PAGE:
“Like most Science-Fiction writers, Misdaq holds up a damning mirror to our times and shows the ugliness, corruption and insanity at play by taking these elements to their natural conclusion in a possible future timeline. But, to call Misdaq a Science-Fiction writer would do him a disservice. His protagonist [in ‘Pieces of a Paki’…] , Jonathan, is the serial outsider, awkward, shy, quiet, from a home shattered but not yet broken… Steeped heavily in fairytale and airy dreams… A simple yet sly indictment of life in the last 5 years and where it’ll send us if we continue to worship at the altar of celebrities and [perpetuate] fictional wars. Misdaq shares the wide-eyed optimism leading to weary worldliness exhibited by bands like Belle and Sebastian and Radiohead. His prose is sweet, simple and free of oppositional metaphor. As a musician, he weaves poetry and rhythm into the delicate writing and develops a world for us that is both all too real and “far out dude” at the same time… Before reading this, I couldn’t have recommended his music enough, now get ahold of these reading materials… Get on board with this completely independent, self-financed, self-reliant artist now.” – Nikesh Shukla, Novelist

“What makes it good: This is a witty cocktail of a novel:’Trainspotting’ meets ‘Matilda’ meets ‘Nineteen Eighty-four’…There are some extremely funny and memorable moments in this novel [‘Pieces of a Paki’], one of my favourite being ‘the cracker incident’ and without giving too much away, it’s worth reading just to visualise a drunk mother’s violent attempt to make a child part of their own intoxicated imperfect world. I disagree that this is a utopian novel; the main character may well display tremendous strength and hope thorugh desperate times, but the not so distant future, is in fact, an oblique, obsolete, and dire time for mankind. Don’t be fooled by Misdaq’s humour, there is plenty of dark satire in this novel, and it’s damn good. What makes it special?: The novel is a poetic journey of a young mans search for himself. It is written very well, at times, lyrical, and the imagery and descriptions of the world the reader sees through Hutton’s eyes, is like a Dali painting. There are some very very funny moments in this book where you think ‘what the —-? is that possible?’ for example, the way Jonathan becomes a crack addict- very unusual. Expect the unexpected. What limits it: the reader’s imagination.” – Navdeep Kalsi, Amazon review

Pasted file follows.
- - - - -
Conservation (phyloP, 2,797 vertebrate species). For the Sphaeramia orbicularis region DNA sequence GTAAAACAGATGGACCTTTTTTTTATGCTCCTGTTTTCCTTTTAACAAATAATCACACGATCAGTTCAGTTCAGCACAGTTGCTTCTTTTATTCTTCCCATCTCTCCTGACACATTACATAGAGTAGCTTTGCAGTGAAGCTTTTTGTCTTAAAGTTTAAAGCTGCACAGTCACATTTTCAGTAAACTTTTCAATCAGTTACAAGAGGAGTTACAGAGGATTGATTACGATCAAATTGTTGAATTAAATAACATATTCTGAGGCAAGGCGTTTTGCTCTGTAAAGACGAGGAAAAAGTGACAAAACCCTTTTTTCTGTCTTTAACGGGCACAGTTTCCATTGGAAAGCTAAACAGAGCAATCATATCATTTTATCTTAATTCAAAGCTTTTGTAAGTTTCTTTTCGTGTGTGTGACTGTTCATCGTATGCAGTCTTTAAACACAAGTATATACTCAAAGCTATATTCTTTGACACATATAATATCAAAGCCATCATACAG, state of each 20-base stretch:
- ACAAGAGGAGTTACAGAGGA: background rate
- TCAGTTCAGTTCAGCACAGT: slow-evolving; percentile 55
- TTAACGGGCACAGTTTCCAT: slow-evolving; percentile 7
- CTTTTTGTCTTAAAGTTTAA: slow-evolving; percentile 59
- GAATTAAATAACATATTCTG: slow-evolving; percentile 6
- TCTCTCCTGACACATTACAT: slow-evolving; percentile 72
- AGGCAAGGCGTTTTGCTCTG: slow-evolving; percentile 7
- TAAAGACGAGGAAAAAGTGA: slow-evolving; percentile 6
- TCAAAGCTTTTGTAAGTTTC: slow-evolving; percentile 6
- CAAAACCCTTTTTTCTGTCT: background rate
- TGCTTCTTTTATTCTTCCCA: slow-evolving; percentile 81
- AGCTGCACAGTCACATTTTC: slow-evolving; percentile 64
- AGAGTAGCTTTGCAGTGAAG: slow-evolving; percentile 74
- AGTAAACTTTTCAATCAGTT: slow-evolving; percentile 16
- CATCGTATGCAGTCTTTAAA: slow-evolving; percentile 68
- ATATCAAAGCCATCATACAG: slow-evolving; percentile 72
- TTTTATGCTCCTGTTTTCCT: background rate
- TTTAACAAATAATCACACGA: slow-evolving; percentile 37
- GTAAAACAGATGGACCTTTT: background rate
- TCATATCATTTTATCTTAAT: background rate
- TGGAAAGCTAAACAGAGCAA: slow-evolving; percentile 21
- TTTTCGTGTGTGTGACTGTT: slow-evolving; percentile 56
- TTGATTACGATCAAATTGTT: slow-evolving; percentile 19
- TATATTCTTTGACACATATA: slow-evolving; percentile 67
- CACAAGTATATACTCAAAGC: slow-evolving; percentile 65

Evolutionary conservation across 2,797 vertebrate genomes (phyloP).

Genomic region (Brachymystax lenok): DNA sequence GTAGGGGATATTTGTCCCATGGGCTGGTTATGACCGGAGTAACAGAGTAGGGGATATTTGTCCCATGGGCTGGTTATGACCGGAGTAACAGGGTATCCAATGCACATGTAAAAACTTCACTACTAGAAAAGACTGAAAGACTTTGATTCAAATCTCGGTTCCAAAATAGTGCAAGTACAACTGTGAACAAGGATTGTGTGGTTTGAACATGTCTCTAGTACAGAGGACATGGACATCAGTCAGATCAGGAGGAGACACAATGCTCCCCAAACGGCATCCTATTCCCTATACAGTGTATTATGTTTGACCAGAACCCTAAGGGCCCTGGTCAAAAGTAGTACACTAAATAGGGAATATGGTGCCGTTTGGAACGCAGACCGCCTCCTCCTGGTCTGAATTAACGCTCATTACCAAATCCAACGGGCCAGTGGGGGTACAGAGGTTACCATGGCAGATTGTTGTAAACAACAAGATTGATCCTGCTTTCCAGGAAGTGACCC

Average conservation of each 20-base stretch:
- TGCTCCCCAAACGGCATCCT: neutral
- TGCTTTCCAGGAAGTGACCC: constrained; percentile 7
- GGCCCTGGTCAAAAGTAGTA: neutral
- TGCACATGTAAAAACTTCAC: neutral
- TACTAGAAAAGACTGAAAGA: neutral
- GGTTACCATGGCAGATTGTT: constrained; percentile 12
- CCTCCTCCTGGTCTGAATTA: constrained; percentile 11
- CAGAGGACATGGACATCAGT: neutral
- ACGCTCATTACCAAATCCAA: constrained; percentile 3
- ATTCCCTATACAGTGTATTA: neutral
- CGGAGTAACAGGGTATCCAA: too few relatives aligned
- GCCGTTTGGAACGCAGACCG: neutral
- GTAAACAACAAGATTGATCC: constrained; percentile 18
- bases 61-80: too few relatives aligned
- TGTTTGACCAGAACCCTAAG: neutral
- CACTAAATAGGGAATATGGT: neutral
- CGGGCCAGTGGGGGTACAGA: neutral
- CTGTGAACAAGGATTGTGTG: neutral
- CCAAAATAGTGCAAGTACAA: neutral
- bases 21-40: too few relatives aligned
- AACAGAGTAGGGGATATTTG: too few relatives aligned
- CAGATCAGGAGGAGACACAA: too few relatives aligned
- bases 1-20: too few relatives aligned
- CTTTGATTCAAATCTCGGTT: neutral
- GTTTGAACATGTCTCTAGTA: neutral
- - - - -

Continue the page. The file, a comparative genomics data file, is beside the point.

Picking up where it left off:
1. Benneh
    May 13, 2013

    Salaam Yusuf,
    Lovit it, very creative, as usual. Saw my name, haha thanks for including me. It’s a really good idea to put your work up like this; I’m watching your documentaries now :). Great job! 🙂

    • Karinthia
      May 19, 2016

      Walking in the prseence of giants here. Cool thinking all around!